One Mr Lawrence Eshun recalled how film stars like Bruce Lee, Li Fu Tsu, Ma Feng, Swan Peng, Jackie Chan, Amitabh Bachchan, Sri Devi, Dharmendra, Sunil Patel, Anil Kapoor all from China, and how India became a household name thanks to the many cinema houses in the country at that time. “Those days, the only Ghanaian movies one could watch were ‘Road to Kukurantumi,’ ‘Love Brewed in African Pot,’ ‘Harvest at 17,’ ‘Genesis Chapter X’ and a few more. It was mostly Chinese and Indian movies, and they had good stories to tell, unlike today’s [films],” he added.
What happened to the cinemas?
While I was talking to some selected people who shared their cinema experiences with me, a part of me wanted to experience a bit of those days, so I set out to find out what had become of our cinemas. Four or five decades down the line, we as Ghanaians cannot even boast of these cinema halls. Many have pointed fingers at various governments in power; others attributed this state of affairs to our poor maintenance culture as a nation. The other category of people informed me that the cinemas were not generating enough revenue and had had to be sold off by government. How sad!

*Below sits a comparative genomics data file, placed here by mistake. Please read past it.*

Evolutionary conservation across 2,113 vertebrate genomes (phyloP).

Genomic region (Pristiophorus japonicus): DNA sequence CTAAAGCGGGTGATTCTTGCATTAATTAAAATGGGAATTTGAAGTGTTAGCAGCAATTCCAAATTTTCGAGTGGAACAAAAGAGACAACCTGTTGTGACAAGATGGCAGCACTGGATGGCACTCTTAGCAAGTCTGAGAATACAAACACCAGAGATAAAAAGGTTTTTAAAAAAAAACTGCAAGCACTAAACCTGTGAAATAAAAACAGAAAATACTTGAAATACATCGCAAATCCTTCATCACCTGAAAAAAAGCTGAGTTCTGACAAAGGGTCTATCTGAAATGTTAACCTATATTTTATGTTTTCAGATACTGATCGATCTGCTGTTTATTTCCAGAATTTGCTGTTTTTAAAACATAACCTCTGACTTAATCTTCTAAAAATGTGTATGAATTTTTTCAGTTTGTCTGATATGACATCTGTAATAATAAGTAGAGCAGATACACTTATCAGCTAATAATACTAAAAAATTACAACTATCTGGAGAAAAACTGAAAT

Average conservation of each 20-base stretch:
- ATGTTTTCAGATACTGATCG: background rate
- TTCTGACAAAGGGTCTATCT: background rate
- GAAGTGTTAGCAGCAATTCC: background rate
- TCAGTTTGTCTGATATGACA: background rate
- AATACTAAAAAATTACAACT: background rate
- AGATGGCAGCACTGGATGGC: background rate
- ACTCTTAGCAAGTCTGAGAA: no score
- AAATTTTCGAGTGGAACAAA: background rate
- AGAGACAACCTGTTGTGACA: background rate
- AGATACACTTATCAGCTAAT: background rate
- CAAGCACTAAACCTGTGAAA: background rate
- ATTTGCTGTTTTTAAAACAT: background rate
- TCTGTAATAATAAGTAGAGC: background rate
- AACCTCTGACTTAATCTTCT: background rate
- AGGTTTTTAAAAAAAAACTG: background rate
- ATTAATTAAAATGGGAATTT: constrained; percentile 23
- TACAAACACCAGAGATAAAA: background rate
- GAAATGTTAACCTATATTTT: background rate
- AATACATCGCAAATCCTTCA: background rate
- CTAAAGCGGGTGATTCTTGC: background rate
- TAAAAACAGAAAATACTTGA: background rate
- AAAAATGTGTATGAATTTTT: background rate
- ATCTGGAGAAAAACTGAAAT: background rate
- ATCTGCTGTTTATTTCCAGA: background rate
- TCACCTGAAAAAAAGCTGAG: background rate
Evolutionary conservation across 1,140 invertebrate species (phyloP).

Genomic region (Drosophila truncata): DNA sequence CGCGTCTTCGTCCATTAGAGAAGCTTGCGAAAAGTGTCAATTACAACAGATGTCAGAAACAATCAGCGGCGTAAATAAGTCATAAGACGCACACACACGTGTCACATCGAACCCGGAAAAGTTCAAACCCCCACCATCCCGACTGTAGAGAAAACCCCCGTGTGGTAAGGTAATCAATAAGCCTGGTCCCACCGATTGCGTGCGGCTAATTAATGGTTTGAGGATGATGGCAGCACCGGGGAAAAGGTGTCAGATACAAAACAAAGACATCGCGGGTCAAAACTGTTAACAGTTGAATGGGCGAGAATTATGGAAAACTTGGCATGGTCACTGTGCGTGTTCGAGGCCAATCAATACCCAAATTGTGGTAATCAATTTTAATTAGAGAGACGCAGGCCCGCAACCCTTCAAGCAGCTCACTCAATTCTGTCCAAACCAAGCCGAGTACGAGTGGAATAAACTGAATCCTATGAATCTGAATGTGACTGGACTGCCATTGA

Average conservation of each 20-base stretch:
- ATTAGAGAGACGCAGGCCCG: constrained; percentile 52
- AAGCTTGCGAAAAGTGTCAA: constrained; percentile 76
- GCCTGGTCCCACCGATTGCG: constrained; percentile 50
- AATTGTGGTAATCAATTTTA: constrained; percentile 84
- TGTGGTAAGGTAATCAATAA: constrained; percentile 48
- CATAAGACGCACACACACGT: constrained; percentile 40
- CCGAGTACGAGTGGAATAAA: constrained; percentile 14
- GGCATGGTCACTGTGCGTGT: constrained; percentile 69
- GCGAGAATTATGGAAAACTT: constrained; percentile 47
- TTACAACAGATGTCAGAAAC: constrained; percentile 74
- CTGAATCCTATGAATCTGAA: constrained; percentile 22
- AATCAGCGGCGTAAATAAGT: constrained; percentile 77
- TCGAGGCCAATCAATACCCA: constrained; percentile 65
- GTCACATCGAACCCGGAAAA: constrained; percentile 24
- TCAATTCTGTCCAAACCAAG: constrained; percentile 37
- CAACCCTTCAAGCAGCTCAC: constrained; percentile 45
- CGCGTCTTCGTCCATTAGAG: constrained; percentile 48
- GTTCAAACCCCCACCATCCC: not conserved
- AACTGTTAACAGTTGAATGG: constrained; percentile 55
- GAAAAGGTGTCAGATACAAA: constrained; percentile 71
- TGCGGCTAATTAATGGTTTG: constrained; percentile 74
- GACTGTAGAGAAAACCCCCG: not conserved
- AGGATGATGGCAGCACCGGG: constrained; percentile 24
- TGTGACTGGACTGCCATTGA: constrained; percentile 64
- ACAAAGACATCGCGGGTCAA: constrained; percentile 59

For instance, Alive Chapel used to occupy the Orion cinema till it moved out and, unfortunately, squatters took over. Orbit cinema is currently the home of Kaneshie market; Rex cinema is presently home to a chain of shops; Regal cinema on the Osu-La road was sometime ago converted into a church but is now the home of a trading enterprise owned by a company that deals in curtains. Churches springing up occupy some of them. That’s the end of the once- vibrant cinema experience.
Attempts at resuscitation
Mr Dodoo, once the caretaker of Regal cinema at Adabraka, tells me that he has made some effort towards technological advancement in the cinema arena, but his major problem has been low patronage.
‘The sound here has been upgraded with the help of my sons, but the problem is that the cinema is an open space and it is not convenient when it rains. Also, the seats are still wooden and most of them have been destroyed as a result of exposure to the sun and rains,’ he further explained.
‘Part of the once-vibrant cinema has been sold to be used as a restaurant. I have complained to the Ministry of Tourism and have written to them for assistance and the response I keep getting is that the cinema is not doing well enough to justify pumping much money into it,’ he reiterated.